Death Coming Up the Hill

by Chris Crowe

A strikingly innovative and powerful story. Death Coming Up the Hill portrays the momentous events of the year 1968—the escalating war in Vietnam, the explosive Democratic Convention in Chicago, the Martin Luther King and Robert Kennedy assassinations, the menace of the draft, and rampant racism—as seen through the eyes of a perceptive seventeen-year-old American male. Told in verse with 52 episodes—one for each week of the year.

  • Format: Hardcover
  • ISBN-13/ EAN: 9780544302150
  • ISBN-10: 054430215X
  • Pages: 208
  • Publication Date: 10/07/2014
  • Carton Quantity: 24

Also available in:

About the Book
About the Author
  • About the Book
    It’s 1968, and war is not foreign to seventeen-year-old Ashe. His dogmatic, racist father married his passionate peace-activist mother when she became pregnant with him, and ever since, the couple, like the situation in Vietnam, has been engaged in a “senseless war that could have been prevented.”
         When his high school history teacher dares to teach the political realities of the war, Ashe grows to better understand the situation in Vietnam, his family, and the wider world around him. But when a new crisis hits his parents’ marriage, Ashe finds himself trapped, with no options before him but to enter the fray.
  • About the Author
  • Excerpts

    April 1969Week Fifteen: 204

    There’s something tidy 

    in seventeen syllables, 

    a haiku neatness

    that leaves craters of 

    meaning between the lines but 

    still communicates

    what matters most. I 

    don’t have the time or the space 

    to write more, so I’ll

    write what needs to be 

    remembered and leave it to 

    you to fill in the

    gaps if you feel like 

    it. In 1968, 

    sixteen thousand five

    hundred ninety-two 

    American soldiers died 

    in Vietnam, and

    I’m dedicating 

    one syllable to each soul 

    as I record my

    own losses suffered 

    in 1968, a 

    year like no other.


    January 1968 

    Week One: 184

    The trouble started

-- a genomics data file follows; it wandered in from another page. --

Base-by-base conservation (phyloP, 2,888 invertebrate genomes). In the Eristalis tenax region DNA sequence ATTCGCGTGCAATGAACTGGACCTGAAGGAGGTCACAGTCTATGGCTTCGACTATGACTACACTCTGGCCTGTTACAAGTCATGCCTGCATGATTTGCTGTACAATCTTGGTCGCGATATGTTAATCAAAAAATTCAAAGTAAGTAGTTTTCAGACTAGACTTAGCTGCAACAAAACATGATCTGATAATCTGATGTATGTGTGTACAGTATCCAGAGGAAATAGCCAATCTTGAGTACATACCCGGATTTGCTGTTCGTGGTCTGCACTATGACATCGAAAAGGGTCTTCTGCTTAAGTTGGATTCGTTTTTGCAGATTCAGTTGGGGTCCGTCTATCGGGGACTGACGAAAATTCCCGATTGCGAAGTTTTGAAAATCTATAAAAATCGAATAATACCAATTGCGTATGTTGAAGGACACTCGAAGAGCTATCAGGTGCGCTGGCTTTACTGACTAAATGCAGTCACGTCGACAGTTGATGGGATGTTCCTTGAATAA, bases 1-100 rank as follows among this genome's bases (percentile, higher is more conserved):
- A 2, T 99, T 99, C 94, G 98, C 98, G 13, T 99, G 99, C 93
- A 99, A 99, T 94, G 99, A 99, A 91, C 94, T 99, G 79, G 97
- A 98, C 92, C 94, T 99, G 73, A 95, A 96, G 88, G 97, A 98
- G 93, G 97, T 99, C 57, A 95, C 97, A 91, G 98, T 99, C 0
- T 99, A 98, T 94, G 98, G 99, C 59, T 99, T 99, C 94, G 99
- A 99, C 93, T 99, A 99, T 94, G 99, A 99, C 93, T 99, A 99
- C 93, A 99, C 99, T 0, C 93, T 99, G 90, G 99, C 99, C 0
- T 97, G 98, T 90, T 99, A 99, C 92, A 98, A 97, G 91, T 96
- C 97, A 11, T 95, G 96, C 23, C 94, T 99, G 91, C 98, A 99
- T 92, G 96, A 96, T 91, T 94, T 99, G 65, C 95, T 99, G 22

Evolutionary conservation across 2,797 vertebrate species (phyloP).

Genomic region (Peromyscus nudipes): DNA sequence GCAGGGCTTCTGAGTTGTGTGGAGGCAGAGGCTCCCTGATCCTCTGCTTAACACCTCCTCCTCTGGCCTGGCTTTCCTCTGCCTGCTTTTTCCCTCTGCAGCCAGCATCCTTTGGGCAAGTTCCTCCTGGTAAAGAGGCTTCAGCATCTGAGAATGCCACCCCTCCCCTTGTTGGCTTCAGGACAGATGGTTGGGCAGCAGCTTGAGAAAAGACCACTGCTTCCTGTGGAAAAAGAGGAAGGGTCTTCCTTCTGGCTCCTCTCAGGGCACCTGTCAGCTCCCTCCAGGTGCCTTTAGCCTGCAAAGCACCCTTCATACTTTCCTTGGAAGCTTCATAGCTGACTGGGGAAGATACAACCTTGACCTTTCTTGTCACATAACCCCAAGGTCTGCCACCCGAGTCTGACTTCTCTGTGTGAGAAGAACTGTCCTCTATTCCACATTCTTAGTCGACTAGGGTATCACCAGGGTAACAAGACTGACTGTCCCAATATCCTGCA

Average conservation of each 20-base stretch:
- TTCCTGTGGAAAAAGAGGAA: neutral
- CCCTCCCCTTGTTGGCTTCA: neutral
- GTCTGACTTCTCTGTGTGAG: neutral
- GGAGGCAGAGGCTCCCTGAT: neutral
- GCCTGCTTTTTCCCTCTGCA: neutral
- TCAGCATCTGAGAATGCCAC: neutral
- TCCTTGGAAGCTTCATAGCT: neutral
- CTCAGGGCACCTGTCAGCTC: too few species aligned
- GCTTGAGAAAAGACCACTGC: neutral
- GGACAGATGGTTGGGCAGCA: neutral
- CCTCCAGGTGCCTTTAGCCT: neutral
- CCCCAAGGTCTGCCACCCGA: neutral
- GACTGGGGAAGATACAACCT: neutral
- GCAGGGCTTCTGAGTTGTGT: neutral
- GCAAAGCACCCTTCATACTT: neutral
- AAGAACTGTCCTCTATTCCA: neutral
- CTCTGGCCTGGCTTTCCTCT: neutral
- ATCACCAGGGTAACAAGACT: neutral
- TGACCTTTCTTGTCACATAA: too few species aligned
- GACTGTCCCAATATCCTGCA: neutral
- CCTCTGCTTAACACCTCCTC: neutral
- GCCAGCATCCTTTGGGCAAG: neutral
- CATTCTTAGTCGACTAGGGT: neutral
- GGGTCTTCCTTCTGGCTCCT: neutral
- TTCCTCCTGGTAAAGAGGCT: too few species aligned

on New Year’s Eve when Mom came 

    home late. Way too late.

    Worry about Mom— 

    and about Dad—knotted my 

    gut while Dad paced the

    living room like a 

    panther ready to pounce. “Where 

    the hell is she, Ashe?

    Those damn activists . . . 

    I shouldn’t have let her go. 

    Well, that’s the last time,

    the absolute last 

    time she mixes with trouble- 

    makers. It ends now!”

    He looked at me like 

    it was somehow my fault, but 

    I knew better. He

    had to blame someone, 

    and I became an easy 

    target. But it made

    me angry at him— 

    and at Mom, too. Why couldn’t 

    they just get along?

    What I wished for the 

    new year was peace at home, in 

    Vietnam, and the

    world. A normal life. 

    Was that too much to ask for? 

    The door creaked open,

    Mom stepped in, and Dad 

    pounced. I crept up the stairs, closed 

    my door, and tuned out.

    ?  ?  ?

    Later, Mom tapped on 

    my door and came in, timid 

    as a new kid late

    to school. And she smiled 

    even though she’d just had a 

    knock-down, drag-out with

    Dad. There was a light 

    in her that I hadn’t seen 

    in a long, long time.

    She wanted to check 

    on me, to make sure I was 

    okay, to tell me

    that May 17, 

    1951, was the 

    best day of her life

    because it was the 

    day I was born, and even 

    though things had been rough,

    she had no regrets. 

    Not one. Then she hugged me and 

    whispered that maybe,

    just maybe, there was 

    light at the end of this dark 

    tunnel. “You never

    know what’s coming up 

    the hill,” she said, then left me 

    alone, worrying.

  • Reviews
    "Through simple yet powerful words, Crowe expertly reveals life in 1968...Teens wil be drawn to what it is like to be living an everyday existence during wartime." 



    "The unusual narrative style makes this exploration of Vietnam-era politics at home and abroad readily accessible to struggling readers, while fans of poetry may appreciate the eloquence in its brevity." 



    "Readers will settle quickly into the haiku, most likely either ignoring it or pausing to take notice of those moments in which the rhythm cannily emulates speech patterns. YAs convinced they don’t like historical fiction should take a look at this gripping, fast-moving quick pick." 


You May Also Enjoy